UN Inquiry on Gaza protests finds Israel's repression unlawful

28 February 2019 - 11:15am
Press release

Israeli snipers seen on the border with Gaza during the Great March of Return, March 30, 2018. (IDF)

Today an Independent Commission of Inquiry, mandated by the UN Human Rights Council to investigate the use of force in the context of Palestinian protests in Gaza, has reported that there is no justification for Israel to shoot Palestinian protestors with live ammunition, and that in doing so, Israeli forces committed grave violations of international law which constitute war crimes or crimes against humanity.

Responding to the report, War on Want’s Senior Campaigner on Militarism and Security, Ryvka Barnard, said:

“Week on week since March last year, Palestinians have protested against the illegal blockade of the Gaza Strip, demanding the implementation of their right of return, guaranteed to them under international law. And week on week, Israeli forces have deliberately killed civilians, including children, journalists, and medical workers. These killings constitute a war crime under international law. 

Despite major concerns from human rights groups, the UN, and the International Criminal Courts, and despite urgent questions raised by MPs from across the political spectrum, the UK Government has continued to trade in arms with Israel, providing material support to a state which uses military force brutally and unlawfully against an occupied people.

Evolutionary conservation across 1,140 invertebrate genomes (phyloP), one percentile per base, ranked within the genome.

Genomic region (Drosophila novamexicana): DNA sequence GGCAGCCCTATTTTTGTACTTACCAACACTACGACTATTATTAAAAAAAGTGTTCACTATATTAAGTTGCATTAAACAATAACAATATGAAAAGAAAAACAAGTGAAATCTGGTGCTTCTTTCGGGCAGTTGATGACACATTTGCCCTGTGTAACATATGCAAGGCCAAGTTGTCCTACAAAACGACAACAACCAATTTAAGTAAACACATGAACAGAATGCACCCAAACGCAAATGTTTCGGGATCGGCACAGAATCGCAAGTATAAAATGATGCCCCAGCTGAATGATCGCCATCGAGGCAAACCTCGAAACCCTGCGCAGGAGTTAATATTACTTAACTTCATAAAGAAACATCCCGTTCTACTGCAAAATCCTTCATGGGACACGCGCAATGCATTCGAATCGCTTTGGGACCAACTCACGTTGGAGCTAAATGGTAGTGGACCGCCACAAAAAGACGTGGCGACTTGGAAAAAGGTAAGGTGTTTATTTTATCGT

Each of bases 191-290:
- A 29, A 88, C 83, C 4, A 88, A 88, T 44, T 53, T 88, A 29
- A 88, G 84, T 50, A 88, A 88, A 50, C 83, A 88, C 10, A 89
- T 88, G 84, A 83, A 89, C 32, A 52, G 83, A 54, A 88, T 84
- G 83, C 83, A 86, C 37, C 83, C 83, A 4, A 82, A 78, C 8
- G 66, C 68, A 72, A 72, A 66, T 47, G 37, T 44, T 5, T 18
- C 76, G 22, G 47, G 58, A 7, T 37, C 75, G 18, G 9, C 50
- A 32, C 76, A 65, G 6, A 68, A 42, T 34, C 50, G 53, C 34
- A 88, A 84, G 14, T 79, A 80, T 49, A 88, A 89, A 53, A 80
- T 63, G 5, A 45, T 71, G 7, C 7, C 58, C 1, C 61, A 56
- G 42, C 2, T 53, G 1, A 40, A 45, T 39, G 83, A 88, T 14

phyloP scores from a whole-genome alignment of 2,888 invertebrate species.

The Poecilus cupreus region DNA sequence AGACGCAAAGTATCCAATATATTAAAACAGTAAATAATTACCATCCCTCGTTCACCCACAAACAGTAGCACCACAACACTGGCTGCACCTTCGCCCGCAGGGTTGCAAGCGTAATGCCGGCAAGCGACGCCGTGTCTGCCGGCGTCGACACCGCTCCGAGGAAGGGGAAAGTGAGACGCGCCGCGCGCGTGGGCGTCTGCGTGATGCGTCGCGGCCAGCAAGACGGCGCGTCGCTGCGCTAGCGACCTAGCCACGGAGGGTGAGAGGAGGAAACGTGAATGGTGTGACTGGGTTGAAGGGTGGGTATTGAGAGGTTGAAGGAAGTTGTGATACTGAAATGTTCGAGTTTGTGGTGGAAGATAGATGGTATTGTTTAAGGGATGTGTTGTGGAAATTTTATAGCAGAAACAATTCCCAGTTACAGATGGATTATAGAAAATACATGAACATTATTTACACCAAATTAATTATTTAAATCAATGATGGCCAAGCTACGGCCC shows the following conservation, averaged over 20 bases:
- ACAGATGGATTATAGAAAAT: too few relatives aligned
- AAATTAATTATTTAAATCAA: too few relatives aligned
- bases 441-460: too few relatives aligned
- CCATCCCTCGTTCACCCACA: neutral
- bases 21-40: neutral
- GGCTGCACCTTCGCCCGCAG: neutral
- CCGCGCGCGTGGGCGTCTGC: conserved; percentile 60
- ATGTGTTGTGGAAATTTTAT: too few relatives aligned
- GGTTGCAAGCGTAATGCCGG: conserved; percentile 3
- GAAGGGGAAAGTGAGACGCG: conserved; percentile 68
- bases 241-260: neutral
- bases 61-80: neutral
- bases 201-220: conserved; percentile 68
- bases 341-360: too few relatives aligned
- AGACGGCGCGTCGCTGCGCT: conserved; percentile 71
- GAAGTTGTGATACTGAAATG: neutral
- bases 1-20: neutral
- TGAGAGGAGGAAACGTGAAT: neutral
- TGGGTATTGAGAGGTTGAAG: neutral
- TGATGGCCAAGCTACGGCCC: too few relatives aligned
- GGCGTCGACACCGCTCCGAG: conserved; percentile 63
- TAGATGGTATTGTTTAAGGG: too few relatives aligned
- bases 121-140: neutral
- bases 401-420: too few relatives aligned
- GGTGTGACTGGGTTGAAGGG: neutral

Just last week, the UK Government took steps to strengthen this relationship by signing a trade agreement with Israel. Any reference in the trade agreement to human rights is absurd, and shows how little importance either side places on it; the agreement was signed as Israel’s crimes against the Palestinian people were being investigated, the evidence of which will now be passed on to the International Criminal Court.

The UK Government has an obligation to act; it must stop trading arms with a state found to be committing war crimes that are both historic and ongoing. If the UK Government is really committed to international law and human rights, it must stop arming Israel now.”

The UK Government abstained on the vote calling for the Independent Commission last May, and instead called on Israel to conduct its own investigation. The move was widely condemned by MPs at the time, as human rights experts have continuously raised doubts about Israel’s willingness to conduct credible and honest investigations of its military actions and policies. This doubt was reiterated in the Commission’s report, noting that Israel has failed to do so in the past. The Government of Israel also refused to cooperate with this investigation, and refused the investigators access to Israel or the Occupied Palestinian Territory.

Amongst its recommendations, the Commission of Inquiry report suggested that UN member states consider imposing sanctions on those responsible for violations, including those who have drafted and approved Israel’s military rules of engagement, which allow for shooting unarmed civilians.

The Independent Commission of Inquiry will release its full report in the coming weeks as the Human Rights Council meets in Geneva.

Ryvka Barnard is available for interview on request. Contact War on Want media at media@waronwant.org or 07983 550 728.


Notes to editors:

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